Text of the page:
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Who cares about the Uber ban?

As might be expected, common sense has won once again in the Uber controversy, which has been a source of excitement in the world’s major capitals. After the Rio de Janeiro City Council banned the application by law sanctioned by the mayor Eduardo Paes, Uber obtained an injunction in a writ of mandamus, which granted protection due to the unconstitutionality of the law that restricted the guarantees of individual freedoms to drivers and citizens using the service.

As a jurist, I understand that the decision in times so difficult that Brazilian society lives because of the political and economic crisis renews our faith in the democratic institutions and the judiciary, as well as in the tripartite model of powers, which is one in its source, but tripartite (in three branches – Executive, Legislative and Judiciary) in order to avoid arbitrariness as in casu.

This is necessary to remind members of the executive branch that their decisions must be backed by the law, aiming at the common welfare, as Montesquieu, an Enlightenment philosopher who contributed much to the formation of the state, said that “the law must limit acts and powers of the rulers “. Such thinking is the germ of the Democratic Rule of Law and the Principle of Legality that guarantees citizens to do everything that is not expressly prohibited, and the rulers to act only backed by law.

The case in point demonstrates exactly one situation in which Marvelous City’s edibility and mayor have far exceeded their powers and prerogatives in their pursuit of unions and clientelistic interests in a particular category – disregarding the benefits that Uber’s service brings. to its customers regarding quality, seriousness and safety. It is noteworthy that those who today fly against Uber, for decades had the opportunity to innovate and did not. Well Law, like the rule of law, does not help those who sleep.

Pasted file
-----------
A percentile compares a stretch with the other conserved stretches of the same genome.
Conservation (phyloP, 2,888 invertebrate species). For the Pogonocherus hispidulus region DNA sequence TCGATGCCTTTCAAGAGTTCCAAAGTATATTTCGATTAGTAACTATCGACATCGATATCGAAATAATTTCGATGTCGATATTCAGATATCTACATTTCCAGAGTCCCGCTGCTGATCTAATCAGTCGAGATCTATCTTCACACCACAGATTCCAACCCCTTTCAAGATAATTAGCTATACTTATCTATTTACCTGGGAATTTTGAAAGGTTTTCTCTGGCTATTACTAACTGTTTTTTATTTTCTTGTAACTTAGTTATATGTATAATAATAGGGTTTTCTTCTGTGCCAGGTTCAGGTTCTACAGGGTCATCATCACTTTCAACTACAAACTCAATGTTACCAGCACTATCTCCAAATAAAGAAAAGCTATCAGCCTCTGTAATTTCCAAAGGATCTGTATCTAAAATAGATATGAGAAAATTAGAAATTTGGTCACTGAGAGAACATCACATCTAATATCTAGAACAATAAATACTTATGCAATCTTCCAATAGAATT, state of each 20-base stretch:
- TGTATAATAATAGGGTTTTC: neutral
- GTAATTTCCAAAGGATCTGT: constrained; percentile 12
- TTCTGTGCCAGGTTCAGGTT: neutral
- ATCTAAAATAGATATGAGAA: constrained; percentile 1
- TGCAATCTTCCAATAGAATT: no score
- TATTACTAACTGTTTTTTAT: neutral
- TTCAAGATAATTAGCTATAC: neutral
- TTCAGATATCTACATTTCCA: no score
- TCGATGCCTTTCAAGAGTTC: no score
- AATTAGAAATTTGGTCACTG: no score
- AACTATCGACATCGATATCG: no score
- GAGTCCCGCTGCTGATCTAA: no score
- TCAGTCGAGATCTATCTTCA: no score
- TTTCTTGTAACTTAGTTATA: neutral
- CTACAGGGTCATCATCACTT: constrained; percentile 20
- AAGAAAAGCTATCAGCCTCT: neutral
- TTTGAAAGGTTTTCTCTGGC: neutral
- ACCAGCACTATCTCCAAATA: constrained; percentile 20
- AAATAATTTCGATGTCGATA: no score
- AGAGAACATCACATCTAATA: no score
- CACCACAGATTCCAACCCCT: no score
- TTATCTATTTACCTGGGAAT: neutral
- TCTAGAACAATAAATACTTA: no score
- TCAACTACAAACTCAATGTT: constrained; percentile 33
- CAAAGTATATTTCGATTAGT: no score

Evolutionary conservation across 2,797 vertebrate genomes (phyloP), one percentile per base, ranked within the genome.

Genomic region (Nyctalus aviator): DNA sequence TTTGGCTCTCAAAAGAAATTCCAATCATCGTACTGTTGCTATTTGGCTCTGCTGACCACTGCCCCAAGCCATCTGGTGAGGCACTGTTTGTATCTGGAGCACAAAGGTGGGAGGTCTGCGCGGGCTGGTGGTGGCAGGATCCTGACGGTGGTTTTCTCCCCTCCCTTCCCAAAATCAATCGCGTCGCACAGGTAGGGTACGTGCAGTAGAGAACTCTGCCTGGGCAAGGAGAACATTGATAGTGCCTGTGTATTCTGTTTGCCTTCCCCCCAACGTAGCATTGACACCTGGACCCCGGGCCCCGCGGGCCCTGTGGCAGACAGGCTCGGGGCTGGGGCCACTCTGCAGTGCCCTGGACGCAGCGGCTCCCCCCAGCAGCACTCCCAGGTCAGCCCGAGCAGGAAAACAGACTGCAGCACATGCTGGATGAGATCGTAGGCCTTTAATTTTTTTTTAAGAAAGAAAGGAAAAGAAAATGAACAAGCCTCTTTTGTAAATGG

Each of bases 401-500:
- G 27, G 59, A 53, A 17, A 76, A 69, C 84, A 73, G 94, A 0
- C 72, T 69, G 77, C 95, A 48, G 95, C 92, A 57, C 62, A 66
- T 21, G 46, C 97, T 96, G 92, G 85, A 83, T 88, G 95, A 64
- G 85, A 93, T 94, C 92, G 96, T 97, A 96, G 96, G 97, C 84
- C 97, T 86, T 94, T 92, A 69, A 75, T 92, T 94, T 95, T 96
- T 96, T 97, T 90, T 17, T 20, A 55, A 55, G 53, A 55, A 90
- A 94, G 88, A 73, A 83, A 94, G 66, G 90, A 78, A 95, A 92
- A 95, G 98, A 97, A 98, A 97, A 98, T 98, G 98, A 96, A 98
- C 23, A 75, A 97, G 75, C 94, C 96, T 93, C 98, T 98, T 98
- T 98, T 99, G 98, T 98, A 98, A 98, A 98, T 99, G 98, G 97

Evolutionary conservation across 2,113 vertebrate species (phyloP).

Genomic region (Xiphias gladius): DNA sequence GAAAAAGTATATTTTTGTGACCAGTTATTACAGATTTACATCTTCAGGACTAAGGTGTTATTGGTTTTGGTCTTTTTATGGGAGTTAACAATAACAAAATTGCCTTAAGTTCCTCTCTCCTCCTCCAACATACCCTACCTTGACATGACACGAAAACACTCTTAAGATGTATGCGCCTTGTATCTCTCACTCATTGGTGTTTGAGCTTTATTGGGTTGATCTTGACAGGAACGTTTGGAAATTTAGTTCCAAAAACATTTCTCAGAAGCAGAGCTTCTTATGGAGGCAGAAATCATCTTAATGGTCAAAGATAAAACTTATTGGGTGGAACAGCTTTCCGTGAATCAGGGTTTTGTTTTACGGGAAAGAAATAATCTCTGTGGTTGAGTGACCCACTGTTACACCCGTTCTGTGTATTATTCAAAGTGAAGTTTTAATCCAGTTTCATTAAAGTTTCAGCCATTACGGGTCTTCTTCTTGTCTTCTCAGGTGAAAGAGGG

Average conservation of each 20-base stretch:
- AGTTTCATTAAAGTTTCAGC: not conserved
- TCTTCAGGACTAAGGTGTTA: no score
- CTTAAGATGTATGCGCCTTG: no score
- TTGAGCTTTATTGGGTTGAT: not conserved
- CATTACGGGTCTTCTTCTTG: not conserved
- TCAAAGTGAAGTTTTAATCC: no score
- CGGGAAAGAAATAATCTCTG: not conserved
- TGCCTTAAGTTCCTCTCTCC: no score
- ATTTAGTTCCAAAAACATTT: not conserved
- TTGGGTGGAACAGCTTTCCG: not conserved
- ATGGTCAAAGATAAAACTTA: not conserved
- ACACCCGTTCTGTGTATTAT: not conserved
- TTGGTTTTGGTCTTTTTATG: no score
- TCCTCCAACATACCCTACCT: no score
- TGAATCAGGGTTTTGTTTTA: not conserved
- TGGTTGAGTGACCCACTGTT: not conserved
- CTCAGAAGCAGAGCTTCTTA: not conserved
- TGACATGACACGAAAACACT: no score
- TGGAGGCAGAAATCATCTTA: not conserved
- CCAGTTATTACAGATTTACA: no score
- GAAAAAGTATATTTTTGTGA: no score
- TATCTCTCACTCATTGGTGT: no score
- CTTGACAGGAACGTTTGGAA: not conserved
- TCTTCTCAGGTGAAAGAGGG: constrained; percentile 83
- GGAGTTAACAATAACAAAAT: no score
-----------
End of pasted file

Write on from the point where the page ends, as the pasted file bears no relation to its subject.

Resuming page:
Thus, the state, in addition to being unable to offer quality public services to residents and tourists, works to boycott a world-renowned service – recognized as a transportation option – that serves millions of people worldwide and is today a valued business. at $ 50 billion dollars. Why does meritocracy hurt so much? Should they not seek to learn and use technological tools to improve res publica management?

The laws that prohibit Uber are a threat to the individual guarantees of Brazilian citizens, drivers and users and, therefore, the injunction still provides daily fine of $ 50,000 if the municipality tries to curb the circulation of Uber cars. Another aspect to be noted is the repudiation of some political leaders in relation to entrepreneurship and free enterprise, a situation in which citizens seek independence, putting their skills and resources into practice in a particular business. What do they mean by this, further aggravate public accounts?

Free enterprise, represented here by Uber drivers in a healthy economy, should be encouraged with state policies, unpunished and repelled, especially at times when unemployment rates are rising and new and small businesses are an alternative to unemployed people. Innovations, especially world-renowned ones, must be incorporated into people’s lives because they are a way of doing things, usually more effectively and efficiently. In short, to ban Uber is to resist innovations, to foster patronage and, above all, to tolerate the freedom of the Brazilian citizen. Congratulations to the judiciary who knew in this episode to stand for the citizen, pointing out the unconstitutionality of the law in question.

Dane Avanzi is a lawyer, telecommunications entrepreneur and president of Aerbras – Association of Radiocommunication Companies of Brazil.

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